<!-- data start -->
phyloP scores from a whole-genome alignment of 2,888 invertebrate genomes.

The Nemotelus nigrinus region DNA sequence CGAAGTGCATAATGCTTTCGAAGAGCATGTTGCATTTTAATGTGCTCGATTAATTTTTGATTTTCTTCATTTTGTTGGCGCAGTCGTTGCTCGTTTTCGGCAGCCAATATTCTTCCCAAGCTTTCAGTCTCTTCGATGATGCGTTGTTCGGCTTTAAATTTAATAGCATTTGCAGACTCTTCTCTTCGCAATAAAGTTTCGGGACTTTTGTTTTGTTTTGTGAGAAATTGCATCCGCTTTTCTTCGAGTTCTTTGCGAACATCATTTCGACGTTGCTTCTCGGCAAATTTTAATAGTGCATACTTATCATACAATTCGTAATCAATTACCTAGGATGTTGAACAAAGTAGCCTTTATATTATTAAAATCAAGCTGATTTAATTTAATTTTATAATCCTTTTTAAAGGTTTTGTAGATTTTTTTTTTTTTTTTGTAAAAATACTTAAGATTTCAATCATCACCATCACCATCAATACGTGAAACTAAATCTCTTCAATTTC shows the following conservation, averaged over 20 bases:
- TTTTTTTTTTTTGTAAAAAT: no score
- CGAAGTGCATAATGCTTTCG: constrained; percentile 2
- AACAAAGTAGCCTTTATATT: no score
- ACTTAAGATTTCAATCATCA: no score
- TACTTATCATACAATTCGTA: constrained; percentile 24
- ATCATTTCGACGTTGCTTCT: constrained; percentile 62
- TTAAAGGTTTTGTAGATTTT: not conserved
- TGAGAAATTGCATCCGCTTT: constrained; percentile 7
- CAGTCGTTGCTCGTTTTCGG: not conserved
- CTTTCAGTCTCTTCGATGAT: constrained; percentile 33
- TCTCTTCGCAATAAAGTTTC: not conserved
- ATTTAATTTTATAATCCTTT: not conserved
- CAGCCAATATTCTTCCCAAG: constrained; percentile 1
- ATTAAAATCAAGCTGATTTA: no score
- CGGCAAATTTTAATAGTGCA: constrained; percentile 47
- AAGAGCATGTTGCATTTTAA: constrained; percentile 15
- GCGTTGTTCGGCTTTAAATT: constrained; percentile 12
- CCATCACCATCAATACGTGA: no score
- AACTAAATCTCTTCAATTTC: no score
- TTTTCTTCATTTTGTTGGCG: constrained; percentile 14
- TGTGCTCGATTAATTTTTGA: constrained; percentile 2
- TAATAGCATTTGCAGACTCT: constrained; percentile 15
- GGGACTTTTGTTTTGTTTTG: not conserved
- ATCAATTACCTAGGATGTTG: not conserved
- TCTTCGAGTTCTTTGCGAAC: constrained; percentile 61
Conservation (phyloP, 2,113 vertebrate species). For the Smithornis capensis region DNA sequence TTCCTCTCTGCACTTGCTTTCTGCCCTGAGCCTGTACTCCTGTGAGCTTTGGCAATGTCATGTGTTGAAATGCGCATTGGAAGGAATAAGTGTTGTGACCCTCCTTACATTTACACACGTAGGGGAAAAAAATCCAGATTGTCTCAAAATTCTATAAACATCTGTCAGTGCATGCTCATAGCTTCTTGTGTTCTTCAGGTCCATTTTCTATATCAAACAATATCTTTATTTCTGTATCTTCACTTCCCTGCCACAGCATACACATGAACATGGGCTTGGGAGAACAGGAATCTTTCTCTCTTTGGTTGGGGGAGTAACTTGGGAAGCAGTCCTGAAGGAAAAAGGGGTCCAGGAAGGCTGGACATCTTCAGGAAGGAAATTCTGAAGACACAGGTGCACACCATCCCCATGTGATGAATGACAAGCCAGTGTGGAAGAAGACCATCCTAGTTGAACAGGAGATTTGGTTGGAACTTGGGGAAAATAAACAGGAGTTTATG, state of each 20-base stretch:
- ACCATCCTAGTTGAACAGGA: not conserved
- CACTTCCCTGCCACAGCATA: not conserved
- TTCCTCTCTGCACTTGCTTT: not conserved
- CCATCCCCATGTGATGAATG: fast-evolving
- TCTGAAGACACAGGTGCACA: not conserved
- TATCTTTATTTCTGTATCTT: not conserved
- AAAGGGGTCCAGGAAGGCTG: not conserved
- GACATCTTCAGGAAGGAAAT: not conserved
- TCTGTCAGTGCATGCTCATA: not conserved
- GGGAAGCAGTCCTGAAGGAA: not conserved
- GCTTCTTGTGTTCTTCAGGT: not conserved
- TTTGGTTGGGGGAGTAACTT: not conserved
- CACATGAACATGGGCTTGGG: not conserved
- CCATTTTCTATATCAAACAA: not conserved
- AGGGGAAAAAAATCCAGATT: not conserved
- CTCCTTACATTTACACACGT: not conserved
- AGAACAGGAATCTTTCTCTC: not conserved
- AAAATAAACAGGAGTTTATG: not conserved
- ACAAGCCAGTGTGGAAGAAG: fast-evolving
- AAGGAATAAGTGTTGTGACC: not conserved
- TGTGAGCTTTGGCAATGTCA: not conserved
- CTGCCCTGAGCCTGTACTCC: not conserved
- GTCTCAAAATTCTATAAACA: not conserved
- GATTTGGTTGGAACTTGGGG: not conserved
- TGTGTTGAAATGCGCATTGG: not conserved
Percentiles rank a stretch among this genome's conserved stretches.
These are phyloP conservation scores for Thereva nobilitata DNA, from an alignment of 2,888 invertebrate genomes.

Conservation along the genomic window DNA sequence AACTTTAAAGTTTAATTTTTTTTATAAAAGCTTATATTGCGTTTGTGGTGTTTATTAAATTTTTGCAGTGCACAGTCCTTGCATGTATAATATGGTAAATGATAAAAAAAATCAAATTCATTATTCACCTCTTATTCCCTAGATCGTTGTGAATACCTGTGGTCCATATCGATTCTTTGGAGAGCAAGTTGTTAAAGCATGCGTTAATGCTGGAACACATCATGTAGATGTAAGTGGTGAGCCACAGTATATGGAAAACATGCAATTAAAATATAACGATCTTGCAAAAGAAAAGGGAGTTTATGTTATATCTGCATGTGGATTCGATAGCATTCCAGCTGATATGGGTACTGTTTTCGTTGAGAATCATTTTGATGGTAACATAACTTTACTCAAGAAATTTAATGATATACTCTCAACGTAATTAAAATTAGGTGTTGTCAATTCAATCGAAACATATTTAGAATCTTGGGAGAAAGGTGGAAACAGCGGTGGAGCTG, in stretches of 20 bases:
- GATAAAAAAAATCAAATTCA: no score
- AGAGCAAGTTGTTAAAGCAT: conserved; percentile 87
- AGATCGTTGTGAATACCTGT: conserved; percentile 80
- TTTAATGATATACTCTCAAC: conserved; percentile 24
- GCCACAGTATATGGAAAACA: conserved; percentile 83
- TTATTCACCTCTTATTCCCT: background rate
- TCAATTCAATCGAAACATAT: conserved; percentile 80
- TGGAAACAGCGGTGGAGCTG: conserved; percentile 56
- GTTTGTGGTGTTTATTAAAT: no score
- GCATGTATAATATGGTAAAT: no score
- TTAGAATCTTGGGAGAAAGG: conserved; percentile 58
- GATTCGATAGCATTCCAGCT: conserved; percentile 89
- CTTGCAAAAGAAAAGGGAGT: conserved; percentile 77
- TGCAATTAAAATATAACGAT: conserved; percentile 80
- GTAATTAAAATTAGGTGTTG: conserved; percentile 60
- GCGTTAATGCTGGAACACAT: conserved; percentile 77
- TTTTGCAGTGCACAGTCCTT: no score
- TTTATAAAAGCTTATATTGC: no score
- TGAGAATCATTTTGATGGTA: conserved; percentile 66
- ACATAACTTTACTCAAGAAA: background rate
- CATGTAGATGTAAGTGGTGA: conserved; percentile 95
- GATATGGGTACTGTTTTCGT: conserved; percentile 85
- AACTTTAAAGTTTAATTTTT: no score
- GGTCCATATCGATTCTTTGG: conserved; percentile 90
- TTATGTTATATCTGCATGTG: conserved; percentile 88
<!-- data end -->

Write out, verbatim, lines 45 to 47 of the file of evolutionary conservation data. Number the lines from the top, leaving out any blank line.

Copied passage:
- AGAACAGGAATCTTTCTCTC: not conserved
- AAAATAAACAGGAGTTTATG: not conserved
- ACAAGCCAGTGTGGAAGAAG: fast-evolving